The five-minute CIO: Atticus Tysen, Intuit

20 Jan 2017

Intuit CIO Atticus Tysen. Image: Intuit

“Metrics are a core component of all of our IT initiatives,” said the CIO of Intuit, Atticus Tysen.

Intuit is a California-headquartered business and financial software company that makes most of its revenues from inside the US, but is increasingly seeing growth in global markets such as the UK, Canada and Australia.

Among its products are consumer tax preparation app TurboTax, small business accounting software player QuickBooks, and professional solutions such as ProSeries and Lacerte as well as multiple payroll products. It sold its original flagship product Quicken to HIG Capital in 2016.

The company employs 7,700 people and in 2016, it reported $4.2bn in revenues.

Atticus Tysen is an Intuit senior vice-president and chief information officer, responsible for the applications supporting the company’s human resources, finance, marketing and sales, and support organisations.

Prior to Intuit, Tysen was vice-president of engineering at Aveo Inc where he set overall technical direction and led several groups to build and deliver proactive tech support and messaging systems for personal computer manufacturers such as Dell and Gateway. Prior to Aveo, he worked as a software engineering manager at Octel and Apple.

Tysen earned a bachelor’s degree in computer science from Stanford University.

Can you outline the breadth and scope of the technology roll-out across your organisation and what improvements it will bring to the company?

When I transitioned from being a customer of IT to running IT, one of the biggest things I noticed was the difficulty of running all of the existing systems while trying to build out the new future.

As a company that is more than 30 years old, we have many different layers of technology – some legacy, some transitioning to new technologies – that we have to make sure all run well in order to best serve our customers.

Our biggest initiative to simplify our infrastructure is to seamlessly migrate the company to SaaS offerings and, overall, be a cloud-based company.

What are the main points of your company’s IT strategy?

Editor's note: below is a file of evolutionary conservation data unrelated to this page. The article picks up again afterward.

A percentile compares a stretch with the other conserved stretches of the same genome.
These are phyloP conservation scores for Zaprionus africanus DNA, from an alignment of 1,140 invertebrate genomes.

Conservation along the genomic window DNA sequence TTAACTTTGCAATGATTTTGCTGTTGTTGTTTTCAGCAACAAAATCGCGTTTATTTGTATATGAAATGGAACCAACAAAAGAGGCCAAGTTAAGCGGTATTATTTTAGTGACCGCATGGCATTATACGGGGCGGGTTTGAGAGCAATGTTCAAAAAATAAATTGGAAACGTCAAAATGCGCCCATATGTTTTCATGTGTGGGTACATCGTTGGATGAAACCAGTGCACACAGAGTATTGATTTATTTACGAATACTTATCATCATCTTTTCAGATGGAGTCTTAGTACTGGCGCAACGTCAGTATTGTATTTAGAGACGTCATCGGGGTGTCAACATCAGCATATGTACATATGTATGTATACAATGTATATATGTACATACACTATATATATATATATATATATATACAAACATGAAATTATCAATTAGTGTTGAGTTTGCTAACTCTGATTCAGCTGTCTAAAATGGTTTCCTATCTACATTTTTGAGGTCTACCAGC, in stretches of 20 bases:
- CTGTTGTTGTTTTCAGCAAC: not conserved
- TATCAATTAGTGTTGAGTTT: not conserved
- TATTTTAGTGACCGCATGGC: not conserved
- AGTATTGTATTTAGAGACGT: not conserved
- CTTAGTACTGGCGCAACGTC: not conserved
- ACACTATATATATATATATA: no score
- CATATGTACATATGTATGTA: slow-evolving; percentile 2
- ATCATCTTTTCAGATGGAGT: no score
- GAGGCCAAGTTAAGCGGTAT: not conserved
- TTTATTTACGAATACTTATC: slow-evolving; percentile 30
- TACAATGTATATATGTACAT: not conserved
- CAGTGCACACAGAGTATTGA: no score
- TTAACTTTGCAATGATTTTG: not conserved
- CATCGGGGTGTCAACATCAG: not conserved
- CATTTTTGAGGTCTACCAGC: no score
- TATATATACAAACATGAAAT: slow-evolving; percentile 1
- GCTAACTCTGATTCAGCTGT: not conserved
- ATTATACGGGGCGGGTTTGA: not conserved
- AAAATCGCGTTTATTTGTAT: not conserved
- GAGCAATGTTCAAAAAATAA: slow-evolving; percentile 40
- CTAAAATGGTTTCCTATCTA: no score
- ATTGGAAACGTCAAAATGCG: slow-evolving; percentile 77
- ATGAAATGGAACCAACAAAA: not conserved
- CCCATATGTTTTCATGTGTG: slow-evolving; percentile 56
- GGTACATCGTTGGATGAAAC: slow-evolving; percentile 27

We at Intuit value IT and have four key strategies in place for our team:

  • Be a world-class IT organisation
  • Put business outcomes first
  • Provide delightful leading-edge solutions
  • Serve as proactive technology stewards

We believe that by focusing on these core strategies within our organisation, we will be able to make a measurable impact in the business.

Can you give a snapshot of how extensive your IT infrastructure is?

We must be able to support thousands of employees across Canada, the US, the UK, India, Australia, and Singapore; and of course, empower our employees to best serve our customers.

Our IT infrastructure is extensive in that we have legacy systems that we are migrating to new technologies due to being a more than 30-year-old company.

One of my objectives when I became CIO was to simplify our infrastructure so that the existing and new systems we’re putting in place serve us strategically, and enable Intuit to improve the end customer’s overall experience.

We also have customer service operations in 10 countries around the world and thousands of agents supporting our customers every day. We must have a strong IT foundation in order to support that work so we can best serve our clients.

In terms of managing IT budgets, what are your key thoughts on how CIOs/heads of technology should achieve their goals?

I am a firm believer in “radical transparency”, meaning that every dollar of my IT budget is publicly viewable by the entire company. I encourage any employee in the company to give feedback on the budget.

Overall, as a CIO, you have a portfolio of investments you can make – toward marketing systems, general workforce systems, upgrading technology, supporting back-office systems and ERP systems – and you have to balance all of that to make the best outcome for the entire company, and invite informed debate and engagement.

As the CIO, it is my responsibility to be the steward for IT, but it is a joint investment role between the IT needs and the business needs.

How complex is the infrastructure? Are you taking steps to simplify it?

We must be able to support thousands of employees around the world who work at various office sites; on the road, at their homes, and through mobile devices, laptops and desktops. Our priority is to always protect and secure our data in safe environments while providing the best experience for our workers.